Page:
This paper stemmed from the idea that there is a lot of visual digital data being collected from geospatial referencing from vehicles, PDAs, cell phones, etc, that should be utilized in a visualization, a geovisualization to be exact. They describe geovisualization as the process for leveraging data resources to meet needs and with GIS it is also a field of research and practice that develops visual methods and tools for lots of applications. As one would assume geovisualization draws from both cartography and geography. They present four functions, which are: explore, analyze, synthesize, and present. There are three main applications for geovisualization: public health, environmental science, and crisis management. (The environmental science part interests me the most, because it seems like a field I could utilize my math major, and my minors in computer science and environmental science!) One really cool thing is that this paper referred to a paper written by a woman (the Viewpoints paper) and I think that’s a first from the papers we’ve read!
This paper explains how to select color schemes by: number of data classes, the nature of their data, and the end-use environment (something I didn’t necessarily think of previously). Other things I learned from this paper include the idea that diverging schemes are always multi-hue sequences. We all know that nominal data has no order, but now I also know that it doesn’t make sense to pair it with light to dark color scheme for that exact reason. When working with the data class number there is a fine line between generalization and too many colors to differentiate. The more complex the spatial patterns, the harder it is to distinguish slightly different colors. I found it interesting that illustrator and photoshop use different color conversion algorithms. Something I learned was the difference between design and display mediums and how much paying attention to these are. After checking out http://colorbrewer2.org I found it very clear and useful. It will definitely be a resource of mine in the future!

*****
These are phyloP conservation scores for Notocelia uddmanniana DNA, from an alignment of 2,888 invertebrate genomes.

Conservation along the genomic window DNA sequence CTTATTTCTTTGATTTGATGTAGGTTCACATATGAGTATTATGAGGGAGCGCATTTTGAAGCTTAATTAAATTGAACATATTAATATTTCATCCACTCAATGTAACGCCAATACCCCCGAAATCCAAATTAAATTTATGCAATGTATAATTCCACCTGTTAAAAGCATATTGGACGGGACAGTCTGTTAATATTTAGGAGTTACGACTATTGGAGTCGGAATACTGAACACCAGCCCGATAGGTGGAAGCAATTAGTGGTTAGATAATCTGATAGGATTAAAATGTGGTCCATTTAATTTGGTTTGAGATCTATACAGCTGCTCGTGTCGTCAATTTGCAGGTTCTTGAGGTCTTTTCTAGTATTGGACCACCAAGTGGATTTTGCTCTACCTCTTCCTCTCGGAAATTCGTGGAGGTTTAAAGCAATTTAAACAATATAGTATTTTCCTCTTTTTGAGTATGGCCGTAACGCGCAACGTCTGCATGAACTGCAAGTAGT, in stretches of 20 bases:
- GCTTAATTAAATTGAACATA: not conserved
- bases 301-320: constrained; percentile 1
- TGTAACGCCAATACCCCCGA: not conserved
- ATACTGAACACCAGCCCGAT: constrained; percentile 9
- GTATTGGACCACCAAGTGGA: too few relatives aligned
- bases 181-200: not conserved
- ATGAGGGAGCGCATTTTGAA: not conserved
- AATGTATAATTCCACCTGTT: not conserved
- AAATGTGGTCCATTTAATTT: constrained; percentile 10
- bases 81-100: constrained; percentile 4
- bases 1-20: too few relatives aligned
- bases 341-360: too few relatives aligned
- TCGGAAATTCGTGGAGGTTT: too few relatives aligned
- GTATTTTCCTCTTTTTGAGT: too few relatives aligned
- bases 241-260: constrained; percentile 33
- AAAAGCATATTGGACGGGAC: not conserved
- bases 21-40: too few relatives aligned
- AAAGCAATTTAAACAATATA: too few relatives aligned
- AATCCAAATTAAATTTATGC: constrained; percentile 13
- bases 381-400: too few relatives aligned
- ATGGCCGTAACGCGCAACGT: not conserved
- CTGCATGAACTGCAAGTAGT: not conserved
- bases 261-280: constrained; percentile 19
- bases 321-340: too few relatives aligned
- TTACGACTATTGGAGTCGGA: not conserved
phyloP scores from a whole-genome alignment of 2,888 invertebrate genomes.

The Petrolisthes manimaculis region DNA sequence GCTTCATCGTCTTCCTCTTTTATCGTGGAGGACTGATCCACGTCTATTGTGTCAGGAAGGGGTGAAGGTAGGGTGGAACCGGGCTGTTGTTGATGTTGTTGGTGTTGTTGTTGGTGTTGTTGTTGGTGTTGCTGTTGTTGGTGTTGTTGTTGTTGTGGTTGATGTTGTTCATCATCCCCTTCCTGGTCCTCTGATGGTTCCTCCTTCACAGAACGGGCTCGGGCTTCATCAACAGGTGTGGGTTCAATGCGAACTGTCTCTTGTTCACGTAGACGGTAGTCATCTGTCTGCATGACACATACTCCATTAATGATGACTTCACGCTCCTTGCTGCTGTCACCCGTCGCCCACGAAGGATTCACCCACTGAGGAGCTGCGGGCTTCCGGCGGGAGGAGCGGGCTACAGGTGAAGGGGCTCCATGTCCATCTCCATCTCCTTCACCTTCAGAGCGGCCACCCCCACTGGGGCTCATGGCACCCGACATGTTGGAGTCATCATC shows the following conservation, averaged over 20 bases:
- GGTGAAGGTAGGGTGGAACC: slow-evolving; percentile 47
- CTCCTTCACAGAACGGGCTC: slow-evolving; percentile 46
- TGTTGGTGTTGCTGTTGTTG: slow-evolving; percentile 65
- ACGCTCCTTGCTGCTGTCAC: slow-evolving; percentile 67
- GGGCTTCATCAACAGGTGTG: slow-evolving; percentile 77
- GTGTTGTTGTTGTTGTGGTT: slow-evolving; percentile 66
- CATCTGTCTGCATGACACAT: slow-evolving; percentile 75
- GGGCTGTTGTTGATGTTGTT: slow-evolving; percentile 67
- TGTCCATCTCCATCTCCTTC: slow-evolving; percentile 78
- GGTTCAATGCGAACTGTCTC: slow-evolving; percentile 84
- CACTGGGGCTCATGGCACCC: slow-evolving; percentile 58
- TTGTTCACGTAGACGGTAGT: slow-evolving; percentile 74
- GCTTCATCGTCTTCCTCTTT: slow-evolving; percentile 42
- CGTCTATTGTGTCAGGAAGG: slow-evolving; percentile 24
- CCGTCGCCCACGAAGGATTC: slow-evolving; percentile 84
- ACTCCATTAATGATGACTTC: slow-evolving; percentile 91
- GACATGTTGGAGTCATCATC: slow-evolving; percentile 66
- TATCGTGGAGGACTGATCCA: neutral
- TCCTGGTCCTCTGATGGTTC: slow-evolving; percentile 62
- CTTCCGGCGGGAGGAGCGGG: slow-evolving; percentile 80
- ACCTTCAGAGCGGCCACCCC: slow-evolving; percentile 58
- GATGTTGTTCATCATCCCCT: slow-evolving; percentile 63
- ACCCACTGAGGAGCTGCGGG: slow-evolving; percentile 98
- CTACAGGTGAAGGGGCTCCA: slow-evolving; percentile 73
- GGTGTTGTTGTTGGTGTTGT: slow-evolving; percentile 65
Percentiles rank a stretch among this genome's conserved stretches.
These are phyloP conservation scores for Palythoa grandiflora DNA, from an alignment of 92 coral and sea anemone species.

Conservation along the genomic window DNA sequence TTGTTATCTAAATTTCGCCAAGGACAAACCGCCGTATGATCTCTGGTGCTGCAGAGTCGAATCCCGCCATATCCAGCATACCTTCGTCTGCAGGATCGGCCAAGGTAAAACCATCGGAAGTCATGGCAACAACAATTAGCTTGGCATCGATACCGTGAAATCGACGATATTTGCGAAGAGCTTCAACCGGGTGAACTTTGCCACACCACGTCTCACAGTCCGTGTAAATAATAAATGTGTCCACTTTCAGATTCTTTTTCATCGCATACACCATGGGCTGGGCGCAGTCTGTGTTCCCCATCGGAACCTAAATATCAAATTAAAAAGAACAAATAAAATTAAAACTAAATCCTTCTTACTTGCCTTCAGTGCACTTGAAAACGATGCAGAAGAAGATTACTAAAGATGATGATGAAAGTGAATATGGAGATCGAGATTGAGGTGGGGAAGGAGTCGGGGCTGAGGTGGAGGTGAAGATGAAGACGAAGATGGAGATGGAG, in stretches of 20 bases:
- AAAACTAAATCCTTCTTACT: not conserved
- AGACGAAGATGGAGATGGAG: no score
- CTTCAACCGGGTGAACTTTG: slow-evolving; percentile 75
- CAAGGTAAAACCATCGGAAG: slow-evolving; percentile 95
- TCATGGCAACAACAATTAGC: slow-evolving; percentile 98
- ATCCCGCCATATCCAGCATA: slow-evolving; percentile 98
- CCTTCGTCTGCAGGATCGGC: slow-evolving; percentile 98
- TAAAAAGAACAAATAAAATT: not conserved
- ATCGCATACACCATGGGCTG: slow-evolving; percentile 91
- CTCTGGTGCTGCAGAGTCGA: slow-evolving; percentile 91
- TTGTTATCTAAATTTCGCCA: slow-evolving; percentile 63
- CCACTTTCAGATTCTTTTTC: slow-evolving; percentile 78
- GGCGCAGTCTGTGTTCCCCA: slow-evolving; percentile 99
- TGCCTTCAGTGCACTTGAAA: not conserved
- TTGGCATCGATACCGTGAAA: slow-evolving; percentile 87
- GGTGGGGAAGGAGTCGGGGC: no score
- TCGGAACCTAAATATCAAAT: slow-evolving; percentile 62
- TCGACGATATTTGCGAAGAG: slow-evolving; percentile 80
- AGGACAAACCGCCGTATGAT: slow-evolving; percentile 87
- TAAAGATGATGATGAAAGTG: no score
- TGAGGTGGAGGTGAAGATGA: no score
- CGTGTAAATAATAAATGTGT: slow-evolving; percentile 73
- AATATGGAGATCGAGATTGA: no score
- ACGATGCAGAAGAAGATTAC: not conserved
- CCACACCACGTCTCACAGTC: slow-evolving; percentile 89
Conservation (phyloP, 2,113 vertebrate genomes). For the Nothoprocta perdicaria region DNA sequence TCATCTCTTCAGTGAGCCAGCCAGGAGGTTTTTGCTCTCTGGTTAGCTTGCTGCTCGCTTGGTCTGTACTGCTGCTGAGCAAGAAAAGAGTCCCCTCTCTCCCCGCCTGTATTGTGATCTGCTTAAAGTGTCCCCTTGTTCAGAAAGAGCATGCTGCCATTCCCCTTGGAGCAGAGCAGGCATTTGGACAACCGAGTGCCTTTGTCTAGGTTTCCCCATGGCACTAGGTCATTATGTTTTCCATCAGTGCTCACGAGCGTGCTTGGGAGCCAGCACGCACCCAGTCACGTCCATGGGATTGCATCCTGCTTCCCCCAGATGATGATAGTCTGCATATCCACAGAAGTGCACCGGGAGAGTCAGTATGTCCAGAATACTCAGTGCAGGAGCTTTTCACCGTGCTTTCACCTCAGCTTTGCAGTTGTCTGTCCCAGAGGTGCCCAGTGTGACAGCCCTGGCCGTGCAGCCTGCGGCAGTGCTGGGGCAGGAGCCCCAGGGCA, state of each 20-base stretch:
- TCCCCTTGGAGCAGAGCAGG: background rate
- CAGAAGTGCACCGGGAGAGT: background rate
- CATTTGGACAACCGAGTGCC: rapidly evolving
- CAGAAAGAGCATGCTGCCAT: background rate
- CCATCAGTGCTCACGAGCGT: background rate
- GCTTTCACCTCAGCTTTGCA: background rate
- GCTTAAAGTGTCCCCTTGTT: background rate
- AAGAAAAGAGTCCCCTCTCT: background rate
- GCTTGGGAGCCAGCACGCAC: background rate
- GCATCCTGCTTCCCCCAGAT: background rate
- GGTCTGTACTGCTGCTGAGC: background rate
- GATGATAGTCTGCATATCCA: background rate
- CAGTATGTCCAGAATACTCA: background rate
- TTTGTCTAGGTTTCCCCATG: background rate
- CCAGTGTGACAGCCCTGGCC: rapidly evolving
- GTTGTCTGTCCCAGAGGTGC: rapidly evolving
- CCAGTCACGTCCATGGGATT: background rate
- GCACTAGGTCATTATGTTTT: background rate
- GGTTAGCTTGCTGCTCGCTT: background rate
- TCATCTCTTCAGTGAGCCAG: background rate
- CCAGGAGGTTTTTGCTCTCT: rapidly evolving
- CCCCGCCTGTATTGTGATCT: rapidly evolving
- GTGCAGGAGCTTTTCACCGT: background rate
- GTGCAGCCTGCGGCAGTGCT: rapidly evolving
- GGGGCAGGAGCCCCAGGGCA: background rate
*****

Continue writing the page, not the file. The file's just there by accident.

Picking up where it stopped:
This paper provided a very effective, clear basis for different thematic cartography and its evolution. It did a great job explaining and thoroughly describing the basics in hopes to provide a strong basis for research and hopefully aide people in finding new techniques for visual representations with thematic cartography. I felt like the historical content was really informative and cool! Also the figures provided in the paper were effective and clear. Overall, not super crazy ideas presented, but a very clear general basis to base further research. They divided the development corresponding to point, line, and area symbolization. These can be divided into four stages according to the qualitative-quantitative and physical-cultural distinctions.
Original paper linked here. I liked the figure that opened their paper, it gave a visual representation of what the paper was going to be about before I could read the abstract. After reading this paper I can see the potential perks of stacked graphs (when the different stacks are sums of the whole, example: if you divided sales for the same company up into categories). As far as braided graphs, which their paper showed that people liked (given how they look in their paper, I’m not too sure I believe them). They seem pretty ugly, but I can see how they work. However, I agree with them that aesthetically they can make some changes to it. I took particular interest in the fact that they had a training session for the participants and a pilot study, which is ideal! I also like how they added that the questions/tasks asked increased in difficulty (something that is important that I noticed from my own work on user studies). Lastly, the paper notes that it really became about differing between shared and split spaces, which makes sense.